The weakened beating force of SORBS2-knockdown cardiomyocytes might be derived from abnormal electrophysiology. To this end, we examined the electrical activities of dissociated D30 cardiomyocytes by patch clamping. The dominant type of cardiomyocytes is ventricular-like in both control and SORBS2-knockdown groups (Figure 1—figure supplement 3F). Statistical analyses on action potential parameters of ventricular-like cells, including average action potential (AP) duration at 90% repolarization, average AP frequency, peak amplitude, and resting potential, showed no difference between two groups (Figure 1—figure supplement 3G–3J).

SORBS2 knockdown decreased the expression of SHF marker genes

Having shown the reduced efficiency of cardiomyocyte differentiation in SORBS2-knockdown group, we hypothesized that SORBS2 had an early role in cardiomyocyte differentiation. Expression dynamics showed that SORBS2 was up-regulated at cardiac progenitor stage D5 after a transient absence at mesodermal cell stage (D2-D3) (Figure 1E). Consistently, SORBS2-knockdown group disrupted the expression of cardiac progenitor markers, whereas mesodermal markers remained unchanged (Figure 1F–H, Figure 1—figure supplement 4A–4E). There are two sets of molecularly distinct cardiac progenitors during mammalian heart development, referred to as the first and second heart fields (FHF and SHF), which contribute to distinct anatomical structures of the heart (Srivastava, 2006). Interestingly, we found significantly increased expression of FHF markers (TBX5, HCN4, HAND1) (Figure 1—figure supplement 4C–4E) while significantly decreased expression of SHF markers (TBX1, ISL1, MEF2C) in SORBS2-knockdown cells (Figure 1F–H). SHF gives rise to cardiac outflow, right ventricle, and inflow (Kelly, 2012). Any defect in these embryonic structures leads to CHDs commonly seen in 4q deletion syndrome.

SORBS2 knockdown decreased NOTCH and SHH signaling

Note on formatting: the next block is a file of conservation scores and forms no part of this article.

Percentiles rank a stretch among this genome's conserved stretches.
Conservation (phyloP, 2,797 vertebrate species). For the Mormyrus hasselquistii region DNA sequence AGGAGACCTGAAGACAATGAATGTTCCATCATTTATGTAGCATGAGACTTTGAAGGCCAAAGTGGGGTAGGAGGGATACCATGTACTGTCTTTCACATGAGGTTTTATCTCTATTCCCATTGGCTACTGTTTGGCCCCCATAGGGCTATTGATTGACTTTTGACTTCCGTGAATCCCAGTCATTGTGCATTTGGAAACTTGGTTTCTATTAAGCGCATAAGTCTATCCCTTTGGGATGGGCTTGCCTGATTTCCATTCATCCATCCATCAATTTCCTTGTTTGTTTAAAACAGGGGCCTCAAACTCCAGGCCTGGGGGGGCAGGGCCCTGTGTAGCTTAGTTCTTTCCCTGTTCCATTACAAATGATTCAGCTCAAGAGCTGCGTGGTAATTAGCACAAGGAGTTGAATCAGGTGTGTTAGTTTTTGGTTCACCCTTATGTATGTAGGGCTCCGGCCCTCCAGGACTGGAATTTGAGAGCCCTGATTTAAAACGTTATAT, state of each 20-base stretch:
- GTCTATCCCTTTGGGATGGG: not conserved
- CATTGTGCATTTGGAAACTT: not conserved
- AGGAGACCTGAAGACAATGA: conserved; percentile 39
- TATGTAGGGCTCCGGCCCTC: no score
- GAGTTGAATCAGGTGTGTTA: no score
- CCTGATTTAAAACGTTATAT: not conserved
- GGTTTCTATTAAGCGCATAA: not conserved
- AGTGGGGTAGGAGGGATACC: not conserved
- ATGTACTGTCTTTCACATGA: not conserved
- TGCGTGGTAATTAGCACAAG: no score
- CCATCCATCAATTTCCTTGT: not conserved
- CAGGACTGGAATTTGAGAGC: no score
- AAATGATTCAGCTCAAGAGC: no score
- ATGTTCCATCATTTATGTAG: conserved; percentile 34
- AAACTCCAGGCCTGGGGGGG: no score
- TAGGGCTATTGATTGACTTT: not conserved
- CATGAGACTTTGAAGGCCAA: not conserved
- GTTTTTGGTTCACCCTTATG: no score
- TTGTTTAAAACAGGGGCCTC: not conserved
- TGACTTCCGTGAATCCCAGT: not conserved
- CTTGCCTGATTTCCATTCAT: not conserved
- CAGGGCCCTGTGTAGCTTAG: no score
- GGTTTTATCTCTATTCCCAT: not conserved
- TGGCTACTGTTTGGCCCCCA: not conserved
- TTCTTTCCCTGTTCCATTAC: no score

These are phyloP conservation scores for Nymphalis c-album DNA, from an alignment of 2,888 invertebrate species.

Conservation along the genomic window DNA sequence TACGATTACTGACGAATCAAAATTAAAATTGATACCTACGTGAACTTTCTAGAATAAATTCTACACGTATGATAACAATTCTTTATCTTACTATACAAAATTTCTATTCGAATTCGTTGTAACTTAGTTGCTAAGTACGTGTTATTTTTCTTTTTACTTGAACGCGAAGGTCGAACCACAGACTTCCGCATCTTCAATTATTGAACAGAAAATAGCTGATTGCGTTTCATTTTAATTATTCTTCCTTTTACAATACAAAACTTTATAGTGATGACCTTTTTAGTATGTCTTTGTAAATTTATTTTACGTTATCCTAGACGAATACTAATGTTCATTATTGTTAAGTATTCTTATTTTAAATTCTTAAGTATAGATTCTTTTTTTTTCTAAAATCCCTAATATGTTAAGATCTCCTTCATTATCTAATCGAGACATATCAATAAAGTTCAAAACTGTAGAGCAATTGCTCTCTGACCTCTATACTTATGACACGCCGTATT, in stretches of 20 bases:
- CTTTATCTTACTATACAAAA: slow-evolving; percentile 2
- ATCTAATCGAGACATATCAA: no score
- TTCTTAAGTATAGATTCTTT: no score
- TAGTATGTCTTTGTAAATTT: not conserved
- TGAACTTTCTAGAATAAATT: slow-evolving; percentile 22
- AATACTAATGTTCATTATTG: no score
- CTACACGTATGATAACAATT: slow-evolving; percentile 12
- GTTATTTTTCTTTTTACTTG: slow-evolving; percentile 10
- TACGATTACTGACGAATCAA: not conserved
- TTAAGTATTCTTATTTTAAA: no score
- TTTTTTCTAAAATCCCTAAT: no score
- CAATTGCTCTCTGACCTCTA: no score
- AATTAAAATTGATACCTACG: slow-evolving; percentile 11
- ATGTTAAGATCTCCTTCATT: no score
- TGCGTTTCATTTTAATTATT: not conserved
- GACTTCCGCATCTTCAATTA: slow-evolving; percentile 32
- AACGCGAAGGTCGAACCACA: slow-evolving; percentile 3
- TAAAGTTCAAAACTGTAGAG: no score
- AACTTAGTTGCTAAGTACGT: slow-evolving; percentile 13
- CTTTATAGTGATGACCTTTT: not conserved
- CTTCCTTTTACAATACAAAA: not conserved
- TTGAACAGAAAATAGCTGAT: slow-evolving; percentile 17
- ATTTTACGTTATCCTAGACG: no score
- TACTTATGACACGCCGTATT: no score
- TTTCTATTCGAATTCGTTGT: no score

To understand how SORBS2 regulates SHF progenitor commitment, we collected D5 cells for RNA-seq. Using a stringent threshold (padj <0.05, |log2(fold change)|>1), we selected out 160 down-regulated and 104 up-regulated genes for gene ontology (GO) analysis (Figure 1I, Supplementary file 12). Results showed that the up-regulated genes were enriched in biological processes like cell adhesion and so on (Figure 1J), which might be a compensatory reaction to reduced SORBS2 as a cytoskeleton component. The down-regulated genes were enriched in biological processes like heart development and so on (Figure 1K), suggesting that SORBS2 positively regulates cardiac development. Particularly, we noted the NOTCH signaling pathway in the down-regulated list (Figure 1K–L). We verified the expression of NOTCH signaling target genes HEY1, HEYL, and NRARP by qPCR (Figure 1—figure supplement 4F). In contrast, we did not see differential expression for NOTCH1 in RNA-seq (Figure 1L), suggesting that the regulation of SORBS2 on NOTCH signaling might be through modulating protein level. SORBS2 can interact with the non-receptor tyrosine kinase c-ABL as SH3 domain-containing adaptor (Kioka et al., 2002). The binding of SORBS2 to c-ABL triggers the recruitment of ubiquitin ligase CBL and leads to the ubiquitination of c-ABL (Soubeyran et al., 2003). Indeed, we noted that c-ABL protein level was significantly elevated in SORBS2-knockdown cells (Figure 1M). c-Abl can promote Notch endocytosis to modulate Notch signaling (Xiong et al., 2013). Consistently, NOTCH1 protein level decreased significantly in SORBS2-knockdown cells (Figure 1N). Notch signaling is a well-known molecular mechanism enhancing cellular response to Shh (Stasiulewicz et al., 2015). We noted that the expression of SHH and SHH signaling targets, PTCH1 and GLI1, was also reduced in SORBS2-knockdown cells (Figure 1—figure supplement 4G). We applied recombinant SHH protein to check whether it can rescue defects caused by SORBS2 knockdown. As expected, exogenous SHH activated PTCH1 and GLI1 expression (Figure 1O). It also up-regulated the expression of SHF markers ISL1 and MEF2C in D5 SORBS2-shRNA1 cells (Figure 1O) and rescued cardiomyocyte differentiation efficiency with more cells presenting a polygonal or spindle-like shape (Figure 1P and Q).